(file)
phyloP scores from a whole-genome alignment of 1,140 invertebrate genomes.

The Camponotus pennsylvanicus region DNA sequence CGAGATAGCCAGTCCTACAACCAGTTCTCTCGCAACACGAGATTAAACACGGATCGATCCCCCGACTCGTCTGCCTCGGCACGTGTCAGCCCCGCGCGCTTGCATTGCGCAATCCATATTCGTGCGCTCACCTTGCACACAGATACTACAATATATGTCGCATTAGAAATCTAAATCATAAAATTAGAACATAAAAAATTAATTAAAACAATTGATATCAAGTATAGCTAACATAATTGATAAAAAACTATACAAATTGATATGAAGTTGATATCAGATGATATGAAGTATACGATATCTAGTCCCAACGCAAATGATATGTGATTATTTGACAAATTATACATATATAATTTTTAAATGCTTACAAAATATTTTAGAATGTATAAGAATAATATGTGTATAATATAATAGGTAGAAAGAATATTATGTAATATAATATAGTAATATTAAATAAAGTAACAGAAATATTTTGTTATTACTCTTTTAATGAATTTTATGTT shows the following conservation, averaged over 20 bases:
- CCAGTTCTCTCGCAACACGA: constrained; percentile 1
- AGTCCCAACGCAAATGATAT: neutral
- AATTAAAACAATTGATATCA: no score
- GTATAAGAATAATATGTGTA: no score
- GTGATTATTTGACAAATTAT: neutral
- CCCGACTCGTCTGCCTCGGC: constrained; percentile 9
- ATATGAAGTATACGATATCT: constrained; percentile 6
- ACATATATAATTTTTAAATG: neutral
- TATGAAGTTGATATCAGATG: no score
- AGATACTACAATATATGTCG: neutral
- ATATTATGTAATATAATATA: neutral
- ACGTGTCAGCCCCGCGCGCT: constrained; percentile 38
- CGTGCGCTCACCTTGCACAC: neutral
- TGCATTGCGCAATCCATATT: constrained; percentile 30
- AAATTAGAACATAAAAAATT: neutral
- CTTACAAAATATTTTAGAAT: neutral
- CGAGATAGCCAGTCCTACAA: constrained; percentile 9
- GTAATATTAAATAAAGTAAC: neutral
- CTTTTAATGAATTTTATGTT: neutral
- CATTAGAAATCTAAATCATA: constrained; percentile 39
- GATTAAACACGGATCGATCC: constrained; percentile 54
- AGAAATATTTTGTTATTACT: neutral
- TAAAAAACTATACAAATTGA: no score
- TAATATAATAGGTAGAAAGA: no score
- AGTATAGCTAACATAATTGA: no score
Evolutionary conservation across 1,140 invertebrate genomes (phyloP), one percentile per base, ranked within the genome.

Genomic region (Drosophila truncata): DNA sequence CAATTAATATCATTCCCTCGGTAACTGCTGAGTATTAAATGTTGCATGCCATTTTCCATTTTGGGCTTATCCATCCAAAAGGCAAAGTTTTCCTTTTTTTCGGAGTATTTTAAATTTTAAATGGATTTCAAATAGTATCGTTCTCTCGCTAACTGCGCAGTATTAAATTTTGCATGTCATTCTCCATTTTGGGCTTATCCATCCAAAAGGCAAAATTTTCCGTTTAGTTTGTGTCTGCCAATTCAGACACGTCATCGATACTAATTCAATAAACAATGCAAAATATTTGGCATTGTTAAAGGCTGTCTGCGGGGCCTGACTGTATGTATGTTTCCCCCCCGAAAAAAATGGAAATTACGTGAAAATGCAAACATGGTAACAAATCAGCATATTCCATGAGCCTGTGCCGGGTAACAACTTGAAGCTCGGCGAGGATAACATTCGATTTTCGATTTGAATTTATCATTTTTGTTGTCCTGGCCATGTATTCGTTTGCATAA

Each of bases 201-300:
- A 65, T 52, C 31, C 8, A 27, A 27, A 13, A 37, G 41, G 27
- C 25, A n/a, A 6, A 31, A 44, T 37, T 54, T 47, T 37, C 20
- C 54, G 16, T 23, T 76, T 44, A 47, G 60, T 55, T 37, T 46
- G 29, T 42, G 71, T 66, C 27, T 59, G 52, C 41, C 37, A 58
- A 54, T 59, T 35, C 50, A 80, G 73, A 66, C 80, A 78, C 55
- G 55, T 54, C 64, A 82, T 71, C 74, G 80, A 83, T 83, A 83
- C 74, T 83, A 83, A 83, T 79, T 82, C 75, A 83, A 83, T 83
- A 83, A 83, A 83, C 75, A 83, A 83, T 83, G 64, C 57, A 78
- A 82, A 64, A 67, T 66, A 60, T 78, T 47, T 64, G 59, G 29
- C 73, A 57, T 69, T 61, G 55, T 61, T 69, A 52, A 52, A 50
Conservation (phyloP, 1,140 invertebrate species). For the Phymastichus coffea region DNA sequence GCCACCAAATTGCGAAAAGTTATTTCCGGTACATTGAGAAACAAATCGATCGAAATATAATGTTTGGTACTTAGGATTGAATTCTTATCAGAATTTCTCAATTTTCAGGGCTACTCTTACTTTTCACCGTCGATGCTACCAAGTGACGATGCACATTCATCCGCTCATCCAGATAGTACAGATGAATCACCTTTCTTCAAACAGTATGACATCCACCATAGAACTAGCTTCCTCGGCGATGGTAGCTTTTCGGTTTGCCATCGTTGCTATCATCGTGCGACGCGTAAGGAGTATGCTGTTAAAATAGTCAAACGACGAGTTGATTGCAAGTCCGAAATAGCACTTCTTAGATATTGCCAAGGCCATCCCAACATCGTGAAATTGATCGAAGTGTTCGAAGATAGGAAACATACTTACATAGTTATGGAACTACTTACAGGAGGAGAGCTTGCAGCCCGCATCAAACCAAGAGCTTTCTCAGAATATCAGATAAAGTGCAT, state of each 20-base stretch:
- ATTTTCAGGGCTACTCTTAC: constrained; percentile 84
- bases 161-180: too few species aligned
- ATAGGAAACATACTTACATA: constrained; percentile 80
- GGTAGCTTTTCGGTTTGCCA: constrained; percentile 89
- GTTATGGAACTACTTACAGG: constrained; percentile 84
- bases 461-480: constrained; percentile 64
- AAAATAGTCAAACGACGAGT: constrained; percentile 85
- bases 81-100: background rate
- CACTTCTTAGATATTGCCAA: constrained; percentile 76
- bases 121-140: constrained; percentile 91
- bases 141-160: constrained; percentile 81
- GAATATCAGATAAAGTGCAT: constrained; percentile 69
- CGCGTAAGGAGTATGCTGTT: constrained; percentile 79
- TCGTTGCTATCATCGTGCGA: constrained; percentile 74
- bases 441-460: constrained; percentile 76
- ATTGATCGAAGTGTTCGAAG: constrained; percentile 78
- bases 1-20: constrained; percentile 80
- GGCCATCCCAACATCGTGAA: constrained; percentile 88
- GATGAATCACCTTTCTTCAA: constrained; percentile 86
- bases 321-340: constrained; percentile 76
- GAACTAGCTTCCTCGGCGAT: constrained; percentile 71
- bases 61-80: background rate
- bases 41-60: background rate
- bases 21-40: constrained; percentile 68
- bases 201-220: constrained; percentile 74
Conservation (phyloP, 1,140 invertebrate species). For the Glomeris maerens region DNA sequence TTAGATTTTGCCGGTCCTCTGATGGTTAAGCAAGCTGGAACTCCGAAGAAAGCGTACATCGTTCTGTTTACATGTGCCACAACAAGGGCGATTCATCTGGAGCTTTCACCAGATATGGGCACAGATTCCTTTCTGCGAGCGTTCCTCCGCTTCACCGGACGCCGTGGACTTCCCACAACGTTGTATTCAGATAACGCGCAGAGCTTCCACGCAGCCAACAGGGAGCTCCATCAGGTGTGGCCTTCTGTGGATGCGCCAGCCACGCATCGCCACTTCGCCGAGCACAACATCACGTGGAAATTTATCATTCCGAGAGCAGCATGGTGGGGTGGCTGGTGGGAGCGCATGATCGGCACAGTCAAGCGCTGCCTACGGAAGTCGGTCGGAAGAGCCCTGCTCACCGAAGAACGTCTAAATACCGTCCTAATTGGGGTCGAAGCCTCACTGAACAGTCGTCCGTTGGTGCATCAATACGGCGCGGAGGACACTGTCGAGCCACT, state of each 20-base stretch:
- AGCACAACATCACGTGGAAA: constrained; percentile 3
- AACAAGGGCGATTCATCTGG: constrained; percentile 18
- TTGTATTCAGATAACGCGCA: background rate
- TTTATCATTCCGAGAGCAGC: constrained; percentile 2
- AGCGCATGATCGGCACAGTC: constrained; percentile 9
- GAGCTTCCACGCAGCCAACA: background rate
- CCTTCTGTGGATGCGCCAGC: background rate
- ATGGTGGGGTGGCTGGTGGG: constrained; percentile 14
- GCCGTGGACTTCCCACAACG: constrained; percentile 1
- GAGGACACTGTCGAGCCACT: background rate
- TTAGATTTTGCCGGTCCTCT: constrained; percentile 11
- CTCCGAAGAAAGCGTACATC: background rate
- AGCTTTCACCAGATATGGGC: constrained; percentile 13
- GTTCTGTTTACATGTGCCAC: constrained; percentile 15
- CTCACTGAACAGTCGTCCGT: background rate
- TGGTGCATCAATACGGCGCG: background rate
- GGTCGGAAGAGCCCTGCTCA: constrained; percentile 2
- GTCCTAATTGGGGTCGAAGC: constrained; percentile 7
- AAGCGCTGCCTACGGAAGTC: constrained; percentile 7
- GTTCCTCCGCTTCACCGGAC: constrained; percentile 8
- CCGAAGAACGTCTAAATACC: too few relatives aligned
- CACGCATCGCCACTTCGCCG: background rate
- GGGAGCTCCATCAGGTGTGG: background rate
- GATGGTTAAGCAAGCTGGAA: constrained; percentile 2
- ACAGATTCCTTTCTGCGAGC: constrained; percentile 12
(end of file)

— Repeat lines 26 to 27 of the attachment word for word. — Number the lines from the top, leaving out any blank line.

- TAATATAATAGGTAGAAAGA: no score
- AGTATAGCTAACATAATTGA: no score